For instance, every single one of them reacts with horror and outrage when the British prepare to flog one of the plantation slaves. The message is very clearly that this is a level of wickedness to which only the British would sink -- the kind-hearted and benevolent American slave-owners would never dream of such a thing. Throughout the book, Rinaldi locks tenaciously onto one specific blot on the interaction between African-Americans and the British, and repeatedly flings it in the reader's face. Meanwhile, she chooses to blithely ignore the other side of the situation. There is no room in her twisted world view for the fact that thousands upon thousands of slaves escaped their American masters, sought refuge with the British forces, and were evacuated as free men and women to places like Nova Scotia after the war.3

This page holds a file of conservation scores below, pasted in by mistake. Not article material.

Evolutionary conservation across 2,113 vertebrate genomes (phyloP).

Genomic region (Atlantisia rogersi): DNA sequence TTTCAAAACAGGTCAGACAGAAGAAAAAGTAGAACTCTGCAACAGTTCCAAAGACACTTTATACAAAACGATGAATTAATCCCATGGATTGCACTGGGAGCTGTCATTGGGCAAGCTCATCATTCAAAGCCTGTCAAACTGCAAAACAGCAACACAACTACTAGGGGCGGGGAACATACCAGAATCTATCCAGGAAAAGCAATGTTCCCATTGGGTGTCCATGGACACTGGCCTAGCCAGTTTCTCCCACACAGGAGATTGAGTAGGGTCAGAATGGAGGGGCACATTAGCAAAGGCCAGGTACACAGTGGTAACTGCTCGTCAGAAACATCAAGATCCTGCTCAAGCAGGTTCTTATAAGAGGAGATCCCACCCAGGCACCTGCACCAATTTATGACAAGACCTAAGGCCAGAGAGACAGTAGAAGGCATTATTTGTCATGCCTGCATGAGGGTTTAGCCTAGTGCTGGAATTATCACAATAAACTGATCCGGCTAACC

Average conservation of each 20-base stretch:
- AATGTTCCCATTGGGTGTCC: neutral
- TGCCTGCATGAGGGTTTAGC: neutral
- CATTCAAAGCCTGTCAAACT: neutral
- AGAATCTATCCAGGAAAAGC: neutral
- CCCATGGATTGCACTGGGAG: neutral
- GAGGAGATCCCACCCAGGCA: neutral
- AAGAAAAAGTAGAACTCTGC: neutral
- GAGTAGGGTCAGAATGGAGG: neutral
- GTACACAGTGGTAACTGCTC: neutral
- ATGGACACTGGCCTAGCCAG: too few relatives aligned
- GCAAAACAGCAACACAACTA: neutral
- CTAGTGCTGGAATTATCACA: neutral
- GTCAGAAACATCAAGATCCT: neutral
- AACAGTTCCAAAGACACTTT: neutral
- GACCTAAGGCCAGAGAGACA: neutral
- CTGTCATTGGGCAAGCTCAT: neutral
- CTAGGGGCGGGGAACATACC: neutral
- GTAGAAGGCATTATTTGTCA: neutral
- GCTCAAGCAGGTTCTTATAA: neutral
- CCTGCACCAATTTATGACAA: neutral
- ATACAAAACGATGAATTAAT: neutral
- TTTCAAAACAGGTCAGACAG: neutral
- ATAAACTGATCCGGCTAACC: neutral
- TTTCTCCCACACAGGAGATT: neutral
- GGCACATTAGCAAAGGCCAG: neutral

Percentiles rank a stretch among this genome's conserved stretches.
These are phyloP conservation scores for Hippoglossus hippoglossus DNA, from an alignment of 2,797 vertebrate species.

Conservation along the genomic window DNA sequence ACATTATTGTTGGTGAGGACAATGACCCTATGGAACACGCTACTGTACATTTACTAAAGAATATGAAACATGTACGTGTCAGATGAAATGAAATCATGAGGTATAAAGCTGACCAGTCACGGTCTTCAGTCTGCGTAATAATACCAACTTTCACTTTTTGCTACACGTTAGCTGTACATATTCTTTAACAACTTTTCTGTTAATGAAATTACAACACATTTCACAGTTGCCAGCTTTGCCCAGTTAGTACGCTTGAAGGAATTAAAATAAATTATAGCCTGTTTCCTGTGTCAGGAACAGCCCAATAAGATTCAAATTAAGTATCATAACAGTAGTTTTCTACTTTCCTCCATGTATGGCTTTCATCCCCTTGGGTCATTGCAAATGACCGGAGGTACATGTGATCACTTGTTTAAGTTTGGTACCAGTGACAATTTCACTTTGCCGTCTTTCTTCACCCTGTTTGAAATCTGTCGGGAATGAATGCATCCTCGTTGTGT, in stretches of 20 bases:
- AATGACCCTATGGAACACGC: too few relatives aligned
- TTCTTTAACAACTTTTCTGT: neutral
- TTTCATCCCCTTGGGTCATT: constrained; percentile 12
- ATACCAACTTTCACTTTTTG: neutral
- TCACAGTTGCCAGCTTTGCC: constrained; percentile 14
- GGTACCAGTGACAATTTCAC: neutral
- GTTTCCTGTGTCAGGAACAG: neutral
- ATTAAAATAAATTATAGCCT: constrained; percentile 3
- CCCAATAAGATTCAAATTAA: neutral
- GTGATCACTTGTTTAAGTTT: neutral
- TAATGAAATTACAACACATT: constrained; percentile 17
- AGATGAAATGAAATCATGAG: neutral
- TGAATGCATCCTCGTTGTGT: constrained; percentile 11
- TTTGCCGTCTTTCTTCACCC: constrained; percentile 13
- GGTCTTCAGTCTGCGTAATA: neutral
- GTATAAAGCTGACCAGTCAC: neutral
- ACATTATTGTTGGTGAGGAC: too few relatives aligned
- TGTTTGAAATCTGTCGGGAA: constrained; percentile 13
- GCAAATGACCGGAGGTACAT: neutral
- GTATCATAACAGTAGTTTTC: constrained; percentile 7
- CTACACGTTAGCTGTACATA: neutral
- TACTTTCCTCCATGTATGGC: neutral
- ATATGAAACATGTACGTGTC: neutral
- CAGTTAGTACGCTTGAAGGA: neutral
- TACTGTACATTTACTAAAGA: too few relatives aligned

Of the real-world cast, Francis, Lord Rawdon is Rinaldi's prime victim. She presents him as the Hollywood stereotype of an effete British aristocrat crossed with a red-coated Nazi. (The riding crop is a particularly nice touch.) One hilarious note about her version is that she apparently missed the joke that he was "the ugliest man in the British army" -- or perhaps she felt that, to be a proper villain, he needed to be more seductively attractive than Mother Nature allowed. Her introductory description of him may be the only time in either real or fictional life that poor Frank's name has occurred in the same paragraph as the word "handsome" without there being a qualifying "anything but" close at hand. [I've always been fond of Rawdon's goofy, vaguely Neanderthal looks, but the kindest thing that can be said about his physical appearance is that he looks amiable. Check out a couple of his portraits.]